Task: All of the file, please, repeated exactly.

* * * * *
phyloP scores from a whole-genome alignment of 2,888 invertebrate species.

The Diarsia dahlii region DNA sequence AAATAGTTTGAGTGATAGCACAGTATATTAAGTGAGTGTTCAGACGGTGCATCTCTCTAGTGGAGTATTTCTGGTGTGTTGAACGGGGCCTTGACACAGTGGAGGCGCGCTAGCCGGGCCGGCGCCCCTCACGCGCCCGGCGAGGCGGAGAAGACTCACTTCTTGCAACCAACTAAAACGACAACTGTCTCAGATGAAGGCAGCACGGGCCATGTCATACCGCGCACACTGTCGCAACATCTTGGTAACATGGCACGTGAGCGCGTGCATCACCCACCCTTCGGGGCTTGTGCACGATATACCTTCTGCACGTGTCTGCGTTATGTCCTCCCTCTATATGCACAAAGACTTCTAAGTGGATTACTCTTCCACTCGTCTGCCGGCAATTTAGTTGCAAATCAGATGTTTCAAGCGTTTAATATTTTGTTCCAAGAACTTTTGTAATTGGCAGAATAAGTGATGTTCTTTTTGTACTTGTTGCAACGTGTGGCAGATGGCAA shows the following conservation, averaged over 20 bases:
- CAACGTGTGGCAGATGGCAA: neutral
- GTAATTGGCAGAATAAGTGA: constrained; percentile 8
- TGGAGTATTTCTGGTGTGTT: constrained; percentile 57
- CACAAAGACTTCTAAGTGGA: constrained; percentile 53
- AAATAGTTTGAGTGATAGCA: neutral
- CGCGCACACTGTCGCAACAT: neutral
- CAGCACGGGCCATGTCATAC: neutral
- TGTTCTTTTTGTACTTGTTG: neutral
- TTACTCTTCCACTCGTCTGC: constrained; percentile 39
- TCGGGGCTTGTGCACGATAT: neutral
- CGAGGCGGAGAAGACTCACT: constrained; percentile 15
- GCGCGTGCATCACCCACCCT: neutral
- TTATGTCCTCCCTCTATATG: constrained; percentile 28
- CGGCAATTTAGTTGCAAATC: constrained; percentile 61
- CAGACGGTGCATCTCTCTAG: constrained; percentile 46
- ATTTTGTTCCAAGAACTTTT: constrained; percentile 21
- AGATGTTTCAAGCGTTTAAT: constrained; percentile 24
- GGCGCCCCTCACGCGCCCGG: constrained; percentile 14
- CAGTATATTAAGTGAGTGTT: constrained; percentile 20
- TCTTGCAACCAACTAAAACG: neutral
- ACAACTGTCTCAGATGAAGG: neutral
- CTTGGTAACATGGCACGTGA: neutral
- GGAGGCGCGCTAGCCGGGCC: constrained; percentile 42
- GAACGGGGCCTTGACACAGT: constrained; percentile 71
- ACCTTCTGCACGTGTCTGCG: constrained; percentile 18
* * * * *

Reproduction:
phyloP scores from a whole-genome alignment of 2,888 invertebrate species.

The Diarsia dahlii region DNA sequence AAATAGTTTGAGTGATAGCACAGTATATTAAGTGAGTGTTCAGACGGTGCATCTCTCTAGTGGAGTATTTCTGGTGTGTTGAACGGGGCCTTGACACAGTGGAGGCGCGCTAGCCGGGCCGGCGCCCCTCACGCGCCCGGCGAGGCGGAGAAGACTCACTTCTTGCAACCAACTAAAACGACAACTGTCTCAGATGAAGGCAGCACGGGCCATGTCATACCGCGCACACTGTCGCAACATCTTGGTAACATGGCACGTGAGCGCGTGCATCACCCACCCTTCGGGGCTTGTGCACGATATACCTTCTGCACGTGTCTGCGTTATGTCCTCCCTCTATATGCACAAAGACTTCTAAGTGGATTACTCTTCCACTCGTCTGCCGGCAATTTAGTTGCAAATCAGATGTTTCAAGCGTTTAATATTTTGTTCCAAGAACTTTTGTAATTGGCAGAATAAGTGATGTTCTTTTTGTACTTGTTGCAACGTGTGGCAGATGGCAA shows the following conservation, averaged over 20 bases:
- CAACGTGTGGCAGATGGCAA: neutral
- GTAATTGGCAGAATAAGTGA: constrained; percentile 8
- TGGAGTATTTCTGGTGTGTT: constrained; percentile 57
- CACAAAGACTTCTAAGTGGA: constrained; percentile 53
- AAATAGTTTGAGTGATAGCA: neutral
- CGCGCACACTGTCGCAACAT: neutral
- CAGCACGGGCCATGTCATAC: neutral
- TGTTCTTTTTGTACTTGTTG: neutral
- TTACTCTTCCACTCGTCTGC: constrained; percentile 39
- TCGGGGCTTGTGCACGATAT: neutral
- CGAGGCGGAGAAGACTCACT: constrained; percentile 15
- GCGCGTGCATCACCCACCCT: neutral
- TTATGTCCTCCCTCTATATG: constrained; percentile 28
- CGGCAATTTAGTTGCAAATC: constrained; percentile 61
- CAGACGGTGCATCTCTCTAG: constrained; percentile 46
- ATTTTGTTCCAAGAACTTTT: constrained; percentile 21
- AGATGTTTCAAGCGTTTAAT: constrained; percentile 24
- GGCGCCCCTCACGCGCCCGG: constrained; percentile 14
- CAGTATATTAAGTGAGTGTT: constrained; percentile 20
- TCTTGCAACCAACTAAAACG: neutral
- ACAACTGTCTCAGATGAAGG: neutral
- CTTGGTAACATGGCACGTGA: neutral
- GGAGGCGCGCTAGCCGGGCC: constrained; percentile 42
- GAACGGGGCCTTGACACAGT: constrained; percentile 71
- ACCTTCTGCACGTGTCTGCG: constrained; percentile 18